Petition from “females of the County of Augusta” to the General Assembly, January 19, 1832
A Group of Philadelphia Abolitionists with Lucretia Mott, Photograph, 1851
Susan B. Anthony's Copy of Uncle Tom's Cabin, 1874
“Make the Slave's Case Our Own,” Speech by Susan B. Anthony, ca. 1859
Mary Church Terrell's Speech before the NAWSA, February 18, 1898
The Negro Woman's Appeal to Her White Sisters, ca. 1850
Richard Barrett, of London, published this poem as a broadside in the 1850s in an attempt to establish sisterhood between African American and white women to work together to end slavery. The poem appealed to the sentimentality of women. It was believed in the nineteenth century that women were the more emotional and pious sex. Women were expected to run the household, raise children, and exert a positive influence on their husbands and sons.
Barrett implored white women to think of enslaved African American women who were unable to raise their children and establish their families the way white women was could. The lines “ye wives, and ye mothers, your influence extend—/ye sisters, ye daughters, the helpless defend—/the strong ties are severed for one crime alone, / possessing a colour less fair than your own” attempt to establish bonds of female sisterhood among women even though they were of different races. Barrett hoped that those ties would influence more white women to press for the abolition of slavery. The female speaker of the poem entreated, “Then pity dear ladies and send me relief, / This poor heart is breaking with sorrow and grief: / Could you see my affliction your tears they would flow, / for women are tender by nature you know.” As the poem uses traditional gender roles to appeal to white women's sympathy, it also employs the popular image of the supplicant African American. The female supplicant design was common in newspapers and broadsides aimed at women and intended to inspire interracial sisterhood.
African American women were largely left out of the records of activism in the antebellum and immediate postwar years. This does not mean that they were not active, though. The most prominent was Sojourner Truth, a former slave and abolitionist. She traveled throughout the North to attend women's conferences and earned a living through her public appearances. Like the mainstream woman's rights movement, African American female activists grew out of the abolitionist movement. After emancipation, most antislavery activists, men and women of all races turned their focus to suffrage, causing a breach among them because they disagreed over the Fifteenth Amendment to the United States Constitution. The amendment extended voting only to American men, leaving women disfranchised. Many women's groups who had supported abolition causes were dismayed that they were excluded. This caused a particular conflict of interest for African American women, as they were torn between loyalty to their race or to their sex.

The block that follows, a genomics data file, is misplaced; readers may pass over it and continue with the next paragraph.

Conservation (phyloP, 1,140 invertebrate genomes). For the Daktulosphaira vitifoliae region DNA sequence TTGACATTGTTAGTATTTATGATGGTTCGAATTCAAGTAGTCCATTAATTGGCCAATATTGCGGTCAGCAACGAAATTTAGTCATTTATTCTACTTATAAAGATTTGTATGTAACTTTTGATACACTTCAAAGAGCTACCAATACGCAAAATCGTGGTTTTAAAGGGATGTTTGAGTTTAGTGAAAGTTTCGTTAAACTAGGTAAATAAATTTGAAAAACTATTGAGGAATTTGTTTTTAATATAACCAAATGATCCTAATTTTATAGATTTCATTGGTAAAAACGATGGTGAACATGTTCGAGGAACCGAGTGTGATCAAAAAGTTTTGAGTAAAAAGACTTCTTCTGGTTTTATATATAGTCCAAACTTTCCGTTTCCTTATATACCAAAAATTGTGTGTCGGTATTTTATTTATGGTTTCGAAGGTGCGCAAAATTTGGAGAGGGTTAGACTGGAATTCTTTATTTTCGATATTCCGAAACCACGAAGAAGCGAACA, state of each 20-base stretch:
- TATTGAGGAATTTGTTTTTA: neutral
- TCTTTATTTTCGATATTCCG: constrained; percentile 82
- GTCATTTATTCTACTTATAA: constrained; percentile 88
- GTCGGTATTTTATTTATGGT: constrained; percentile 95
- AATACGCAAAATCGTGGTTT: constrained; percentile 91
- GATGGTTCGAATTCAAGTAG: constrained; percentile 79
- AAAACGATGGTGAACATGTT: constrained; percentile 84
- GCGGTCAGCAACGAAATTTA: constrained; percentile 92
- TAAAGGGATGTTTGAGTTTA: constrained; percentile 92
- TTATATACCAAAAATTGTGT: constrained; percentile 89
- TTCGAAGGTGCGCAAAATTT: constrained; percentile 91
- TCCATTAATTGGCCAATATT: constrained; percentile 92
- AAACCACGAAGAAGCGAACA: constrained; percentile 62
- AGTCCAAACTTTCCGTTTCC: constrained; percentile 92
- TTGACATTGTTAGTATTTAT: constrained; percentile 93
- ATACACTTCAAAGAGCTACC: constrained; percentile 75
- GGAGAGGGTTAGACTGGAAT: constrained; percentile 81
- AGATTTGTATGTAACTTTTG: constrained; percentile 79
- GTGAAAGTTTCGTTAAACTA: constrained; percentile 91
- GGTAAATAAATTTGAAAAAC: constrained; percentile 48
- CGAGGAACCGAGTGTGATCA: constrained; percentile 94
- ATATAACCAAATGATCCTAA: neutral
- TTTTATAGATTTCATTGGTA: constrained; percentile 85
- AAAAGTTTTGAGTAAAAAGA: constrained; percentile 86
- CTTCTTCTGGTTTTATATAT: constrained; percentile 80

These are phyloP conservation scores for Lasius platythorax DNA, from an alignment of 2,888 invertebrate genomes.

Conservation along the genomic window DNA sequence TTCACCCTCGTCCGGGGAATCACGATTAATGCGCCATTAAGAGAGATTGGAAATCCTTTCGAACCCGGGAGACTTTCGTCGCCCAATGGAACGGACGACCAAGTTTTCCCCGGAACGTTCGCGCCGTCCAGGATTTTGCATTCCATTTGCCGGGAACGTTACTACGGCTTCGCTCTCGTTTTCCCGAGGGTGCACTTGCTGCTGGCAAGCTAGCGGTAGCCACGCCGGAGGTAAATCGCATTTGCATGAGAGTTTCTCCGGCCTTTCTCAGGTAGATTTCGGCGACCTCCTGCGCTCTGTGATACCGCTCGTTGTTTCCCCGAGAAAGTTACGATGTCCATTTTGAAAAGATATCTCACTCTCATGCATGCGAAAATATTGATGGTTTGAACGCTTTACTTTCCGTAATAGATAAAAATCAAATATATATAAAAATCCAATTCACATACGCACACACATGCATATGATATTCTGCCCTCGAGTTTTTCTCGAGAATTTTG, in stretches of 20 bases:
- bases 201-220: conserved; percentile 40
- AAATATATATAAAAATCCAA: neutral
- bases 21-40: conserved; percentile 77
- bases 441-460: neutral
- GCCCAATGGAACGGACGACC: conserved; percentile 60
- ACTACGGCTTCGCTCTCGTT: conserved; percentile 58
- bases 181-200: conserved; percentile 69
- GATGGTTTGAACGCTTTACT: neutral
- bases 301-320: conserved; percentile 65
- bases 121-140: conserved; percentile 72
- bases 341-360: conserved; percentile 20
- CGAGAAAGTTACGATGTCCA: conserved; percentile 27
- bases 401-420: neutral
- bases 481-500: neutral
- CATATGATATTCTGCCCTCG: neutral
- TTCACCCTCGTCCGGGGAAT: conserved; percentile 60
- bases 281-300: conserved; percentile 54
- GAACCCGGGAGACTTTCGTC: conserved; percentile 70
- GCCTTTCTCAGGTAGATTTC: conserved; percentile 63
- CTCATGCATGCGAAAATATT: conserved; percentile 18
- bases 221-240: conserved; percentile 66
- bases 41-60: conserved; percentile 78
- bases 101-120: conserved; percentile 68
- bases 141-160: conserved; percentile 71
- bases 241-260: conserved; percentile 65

1. When and where was this broadside printed?
2. What does this poem demonstrate about the way gender roles were perceived in the nineteenth century?
3. What is the signifigance of the chains at the woman's feet?
1. Who was the most famous female African American activist?
2. Compare this broadside to the petition from the women of August County. How do they both use acceptable gender roles to make their points? Both documents are antislavery, but how do they differ?
Terborg-Penn, Rosalyn. African American Women in the Struggle for the Vote, 1850–1920. Bloomington: Indiana University Press, 1998.